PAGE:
Norwood Offers a Variety of Band Sawmills for Farm and Small Businesses
- By Dave Hoyt as Published in TimberLine Magazine, March 2013
As manager of a tree farm in the Missouri Ozarks, I was struck by the irony of selling quality hardwood logs on the stump for 1/10th the cost of the warped, knotty pine at the retail lumber yard. When I first considered setting up a sawmill of my own (30 years ago), options were limited to circle mills powered by everything from farm tractors to old cars jacked up with a drive belt wrapped around the rim of a wheel (this is the Ozarks, after all). My solution was to cut the logs, and haul them to a local sawmill where they were milled into lumber for the home I was building.
For two years, he conducted intensive research and development – he invented novel designs and adopted innovative technology. With the first Norwood LumberMate, a revolution in portable sawmilling was born.
Faced with the same dilemma, Peter Dale took a much different approach. He designed and built his own band sawmill from the ground up. It took two years of experimenting and inventing to come up with a mill that was strong, accurate, and reliable enough to suit him. After thoroughly testing it out during the building of his house, he realized that the mill would appeal to others, and went into manufacturing it as the Norwood LumberMate. Although he had created an excellent sawmill, Peter continued to refine it for maximum productivity, strength, efficiency, safety, and versatility. Now, over twenty years and nearly fifty patents later, Peter is even closer to his vision of the ultimate portable band sawmill.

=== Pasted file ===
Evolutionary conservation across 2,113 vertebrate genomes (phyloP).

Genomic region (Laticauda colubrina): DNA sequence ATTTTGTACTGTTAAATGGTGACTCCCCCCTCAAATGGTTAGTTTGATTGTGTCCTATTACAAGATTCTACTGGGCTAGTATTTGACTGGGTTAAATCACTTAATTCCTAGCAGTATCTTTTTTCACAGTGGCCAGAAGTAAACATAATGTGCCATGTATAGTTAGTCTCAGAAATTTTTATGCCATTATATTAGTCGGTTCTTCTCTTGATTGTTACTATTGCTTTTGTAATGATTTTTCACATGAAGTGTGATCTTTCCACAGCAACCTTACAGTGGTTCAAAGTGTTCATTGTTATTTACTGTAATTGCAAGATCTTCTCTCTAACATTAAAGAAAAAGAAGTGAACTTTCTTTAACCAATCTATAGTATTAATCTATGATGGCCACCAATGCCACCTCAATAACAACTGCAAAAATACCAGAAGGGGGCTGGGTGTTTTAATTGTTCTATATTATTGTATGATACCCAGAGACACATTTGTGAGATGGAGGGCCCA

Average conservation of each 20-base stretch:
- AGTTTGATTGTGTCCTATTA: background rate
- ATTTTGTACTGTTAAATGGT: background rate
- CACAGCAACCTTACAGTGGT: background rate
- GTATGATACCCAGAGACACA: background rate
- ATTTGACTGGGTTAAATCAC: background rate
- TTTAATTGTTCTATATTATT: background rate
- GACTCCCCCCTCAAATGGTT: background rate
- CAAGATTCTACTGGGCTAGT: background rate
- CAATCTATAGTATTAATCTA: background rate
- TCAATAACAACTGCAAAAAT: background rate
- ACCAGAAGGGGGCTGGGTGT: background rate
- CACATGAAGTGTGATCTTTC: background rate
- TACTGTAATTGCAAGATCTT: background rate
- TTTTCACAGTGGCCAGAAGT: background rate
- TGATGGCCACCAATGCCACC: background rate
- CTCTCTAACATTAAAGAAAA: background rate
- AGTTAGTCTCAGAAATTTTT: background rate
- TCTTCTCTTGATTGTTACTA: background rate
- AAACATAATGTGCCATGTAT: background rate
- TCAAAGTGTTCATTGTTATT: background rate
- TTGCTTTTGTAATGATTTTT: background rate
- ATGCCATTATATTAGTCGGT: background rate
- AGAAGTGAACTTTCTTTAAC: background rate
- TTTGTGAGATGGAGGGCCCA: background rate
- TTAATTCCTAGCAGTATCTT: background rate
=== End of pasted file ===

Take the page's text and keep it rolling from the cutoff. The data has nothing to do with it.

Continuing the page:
Norwood Sawmills manufactures sawmills ranging from the 9 h.p. LumberMate LM29 mill capable of cutting logs up to 29" diameter to the 23 h.p. LumberPro HD36, with a 36" diameter capacity. There is no practical limit to the length of log either of these mills can handle, since track extensions are available. Some stationary Norwood mills have been extended to 40’ or more in length, in order to slice up beams, bridge timbers and trailer decking. The mills use thin kerf technology which makes a 1/8" thick cut, which produces less than half the sawdust and up to 15% more lumber from each log, which amounts to a free log for every seven cut. The band saw mills are fuel efficient, as well. The 23 h.p. Briggs & Stratton engine uses less than three gallons per 1,200 board feet—a good day’s production for one person running a manual saw mill.
Norwood offers both manual and hydraulic band sawmills. Manual sawmills provide power only to the blade, which means the sawyer (and assistant, if available) loads and turns the logs, sets the board thickness, and feeds the blade through the log by hand. While this requires some physical exertion, experienced sawyers learn to minimize the effort, using a cant hook and, on larger logs, ramps and a winch. The advantage of the manual mill lies in its low cost and simplicity; with only a few moving parts, it is easy to maintain and repair. For more production with less effort, hydraulic sawmills use the engine to provide the muscle for all the log handling with the push of a lever.